Peter Pan always bothered me a bit. I was hugely jealous, of course. He could fly, he had a sword and could use it well, he knew pirates and mermaids. He had Tinkerbell. But he was always following the stars out of Neverland to Wendy and Michael and the rest of the kids, who felt like shadow props next to this explosive lost boy. Peter had freedom emblazoned across his scrubby, unbathed face and down to his bare feet, likely chapped from the slipstream of his aerial hi-jinks. But he also wore his loss, the sadness of his lack of family, so loudly. I could see the appeal of Wendy’s posh house and her nice soft bed and the way she knew how to look after them all. But to me Wendy was in the way of the fun. When I was young, I thought Peter had it pretty good in Neverland. I was confused by his craving for a mother figure and even more confused by Wendy’s apparent willingness to be that for them.
HARRY POTTER J.K. Rowling
I read Harry Potter when I was sixteen. I stole the books from my younger sister and swallowed them. Harry is a tragic character and J. K. Rowling puts him through so much—emotional trauma and physical duress too. What has stayed with me is that number one principle: the contrast between lush comfort (e.g. the Gryffindor Common Room and the Weasleys’ home, The Burrow) and harrowing discomfort (e.g. Dementors, Voldemort … so many horrors). Lately, since the pandemic, I’ve come to equate Covid with Dementors and Death Eaters. A highly unpleasant thing that messes with our sense of ourselves, emotionally and physically!
ANNE OF GREEN GABLES L.M. Montgomery
Anne is one of my favourite characters. She is a well of sadness but her personality triumphs, sparkles despite it. And even when she has what she calls a “Jonah Day” and rails and rages, Anne never stops making life interesting or learning from her mistakes. The misery of Anne’s early years is hinted at throughout the series of books about her life. We are never in doubt that Anne is an underdog, and red-haired and a woman at that. The character of Anne is a triumph of attitude: what are our options when life has been cruel? If you’re Anne, you succumb completely to the powers of your imagination and spin gold; you always recognise beauty in nature, potential in others, and in doing so manifest more space for love and friendship.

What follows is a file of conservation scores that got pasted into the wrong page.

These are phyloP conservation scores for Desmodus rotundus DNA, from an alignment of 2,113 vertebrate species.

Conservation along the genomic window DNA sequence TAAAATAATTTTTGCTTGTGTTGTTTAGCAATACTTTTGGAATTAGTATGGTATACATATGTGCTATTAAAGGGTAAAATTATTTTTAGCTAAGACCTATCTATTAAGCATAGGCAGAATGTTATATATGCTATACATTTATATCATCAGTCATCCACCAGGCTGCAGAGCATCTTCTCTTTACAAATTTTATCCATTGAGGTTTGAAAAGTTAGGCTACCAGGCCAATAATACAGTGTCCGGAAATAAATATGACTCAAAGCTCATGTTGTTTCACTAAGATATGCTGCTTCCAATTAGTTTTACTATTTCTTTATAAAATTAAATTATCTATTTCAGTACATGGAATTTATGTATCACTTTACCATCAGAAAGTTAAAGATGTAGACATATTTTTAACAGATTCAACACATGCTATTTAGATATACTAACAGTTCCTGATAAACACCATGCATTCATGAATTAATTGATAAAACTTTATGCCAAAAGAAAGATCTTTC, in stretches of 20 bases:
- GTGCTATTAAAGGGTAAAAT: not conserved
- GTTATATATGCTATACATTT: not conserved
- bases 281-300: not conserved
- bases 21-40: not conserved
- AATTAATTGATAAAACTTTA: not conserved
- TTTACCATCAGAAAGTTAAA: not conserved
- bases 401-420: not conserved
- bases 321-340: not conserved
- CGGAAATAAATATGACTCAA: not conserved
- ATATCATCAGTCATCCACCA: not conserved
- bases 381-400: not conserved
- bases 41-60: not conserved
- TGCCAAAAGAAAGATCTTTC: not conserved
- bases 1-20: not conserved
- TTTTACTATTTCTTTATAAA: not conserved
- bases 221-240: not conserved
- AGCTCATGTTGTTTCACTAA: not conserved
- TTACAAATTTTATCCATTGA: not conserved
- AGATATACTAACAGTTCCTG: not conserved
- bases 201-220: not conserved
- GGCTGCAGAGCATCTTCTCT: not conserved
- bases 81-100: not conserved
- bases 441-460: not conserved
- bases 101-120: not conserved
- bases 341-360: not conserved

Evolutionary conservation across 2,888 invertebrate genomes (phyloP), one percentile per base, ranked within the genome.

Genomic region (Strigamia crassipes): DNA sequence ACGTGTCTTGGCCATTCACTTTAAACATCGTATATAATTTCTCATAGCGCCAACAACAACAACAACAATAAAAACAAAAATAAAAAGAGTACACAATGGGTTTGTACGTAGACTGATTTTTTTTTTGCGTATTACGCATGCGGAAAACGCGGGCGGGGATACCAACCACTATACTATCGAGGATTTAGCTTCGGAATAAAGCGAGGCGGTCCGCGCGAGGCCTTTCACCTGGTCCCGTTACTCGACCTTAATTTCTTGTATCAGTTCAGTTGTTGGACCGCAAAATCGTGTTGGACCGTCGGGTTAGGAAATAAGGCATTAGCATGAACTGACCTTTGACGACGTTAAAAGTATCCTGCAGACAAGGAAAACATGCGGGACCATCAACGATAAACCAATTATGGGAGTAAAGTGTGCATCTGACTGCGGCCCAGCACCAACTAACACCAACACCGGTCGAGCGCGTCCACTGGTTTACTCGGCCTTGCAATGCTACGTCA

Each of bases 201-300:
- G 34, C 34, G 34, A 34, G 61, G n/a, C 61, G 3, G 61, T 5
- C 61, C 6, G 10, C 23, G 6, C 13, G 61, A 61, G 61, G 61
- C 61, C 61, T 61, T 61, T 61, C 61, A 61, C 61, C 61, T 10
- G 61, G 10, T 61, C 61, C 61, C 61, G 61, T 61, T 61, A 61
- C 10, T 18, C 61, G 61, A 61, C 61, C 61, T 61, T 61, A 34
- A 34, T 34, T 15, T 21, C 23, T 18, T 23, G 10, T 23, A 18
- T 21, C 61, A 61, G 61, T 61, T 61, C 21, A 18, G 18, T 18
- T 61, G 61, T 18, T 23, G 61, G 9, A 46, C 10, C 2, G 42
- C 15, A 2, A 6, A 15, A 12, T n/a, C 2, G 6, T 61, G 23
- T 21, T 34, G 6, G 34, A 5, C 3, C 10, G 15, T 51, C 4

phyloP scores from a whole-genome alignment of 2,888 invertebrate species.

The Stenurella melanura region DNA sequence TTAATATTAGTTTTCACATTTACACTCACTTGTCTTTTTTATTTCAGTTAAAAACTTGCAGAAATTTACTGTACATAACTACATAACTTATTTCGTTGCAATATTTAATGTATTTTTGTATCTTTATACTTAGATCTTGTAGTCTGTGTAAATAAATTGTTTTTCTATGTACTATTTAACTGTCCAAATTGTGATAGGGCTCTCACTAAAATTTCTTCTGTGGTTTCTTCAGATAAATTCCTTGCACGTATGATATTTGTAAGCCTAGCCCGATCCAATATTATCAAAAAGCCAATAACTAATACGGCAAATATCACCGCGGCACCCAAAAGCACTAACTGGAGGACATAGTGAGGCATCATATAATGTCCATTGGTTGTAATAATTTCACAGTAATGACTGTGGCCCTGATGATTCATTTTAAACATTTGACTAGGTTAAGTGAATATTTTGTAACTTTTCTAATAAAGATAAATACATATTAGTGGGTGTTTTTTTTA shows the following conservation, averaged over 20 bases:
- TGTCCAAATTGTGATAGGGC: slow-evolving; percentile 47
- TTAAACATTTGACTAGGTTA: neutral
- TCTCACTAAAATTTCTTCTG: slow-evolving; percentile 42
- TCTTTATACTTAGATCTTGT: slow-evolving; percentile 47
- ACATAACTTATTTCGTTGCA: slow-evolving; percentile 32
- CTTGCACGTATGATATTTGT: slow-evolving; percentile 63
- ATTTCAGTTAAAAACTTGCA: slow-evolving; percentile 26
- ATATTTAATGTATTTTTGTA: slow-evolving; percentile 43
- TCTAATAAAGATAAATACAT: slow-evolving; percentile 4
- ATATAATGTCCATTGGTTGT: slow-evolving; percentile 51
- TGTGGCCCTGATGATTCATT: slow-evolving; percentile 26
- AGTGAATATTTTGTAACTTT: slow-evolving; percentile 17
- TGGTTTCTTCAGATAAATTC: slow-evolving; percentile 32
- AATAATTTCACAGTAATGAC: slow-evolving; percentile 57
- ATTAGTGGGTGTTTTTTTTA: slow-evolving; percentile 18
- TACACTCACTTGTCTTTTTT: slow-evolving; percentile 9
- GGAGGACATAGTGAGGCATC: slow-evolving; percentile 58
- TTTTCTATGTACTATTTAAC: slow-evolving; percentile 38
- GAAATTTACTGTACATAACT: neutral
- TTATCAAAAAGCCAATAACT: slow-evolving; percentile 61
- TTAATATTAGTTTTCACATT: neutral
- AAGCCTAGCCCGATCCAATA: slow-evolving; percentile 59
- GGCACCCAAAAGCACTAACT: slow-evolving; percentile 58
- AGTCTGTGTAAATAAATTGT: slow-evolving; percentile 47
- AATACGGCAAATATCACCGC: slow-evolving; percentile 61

PADDINGTON Michael Bond
Strange creation, this little bear. I never liked Paddington all that much as a child. He was too polite for me. But as an adult I am softer and have come to love his narrative: the gentle alien in our hard world. Charming, with quirky habits, his sweet nature can’t help but invite kindness back. That is a beautiful way to survive.
HEATHCLIFF Wuthering Heights by Emily Brontë
Poor Heathcliff. He’s terrible, outrageous! But I am drawn to this character over again. For me he represents honest rage. The rage at circumstance, rage at inequities, rage at feeling so passionately you don’t know what to do with it because nobody has shown you how. Heathcliff is described as a changeling child in the book. He is a true mystery and burdened because of it. I have always loved his capacity for upsetting the status quo.
MARY LENNOX The Secret Garden by Frances Hodgson Burnett
Mary Lennox is the first orphan I remember wanting to be (other than Anne). Mary is hard to like in many ways: at the start of the story, she’s rude, sulky, even violent. Mary remembers her parent’s death, and she carries their loss, but also their past neglect, with her into her fresh start in deep, dark Yorkshire. Like the flowers in the garden that she secretly cultivates with her pale cousin Colin, she blossoms in joyous independence. Even while Mary does gain a family, she retains her sense of self to the end. I’ve often wondered what a sequel would be like …
The Ape Star from Gecko Press is about an orphan girl who is adopted by a gorilla who lives in a junkyard and the surprising friendship that grows between them. Available from all good bookstores and our website.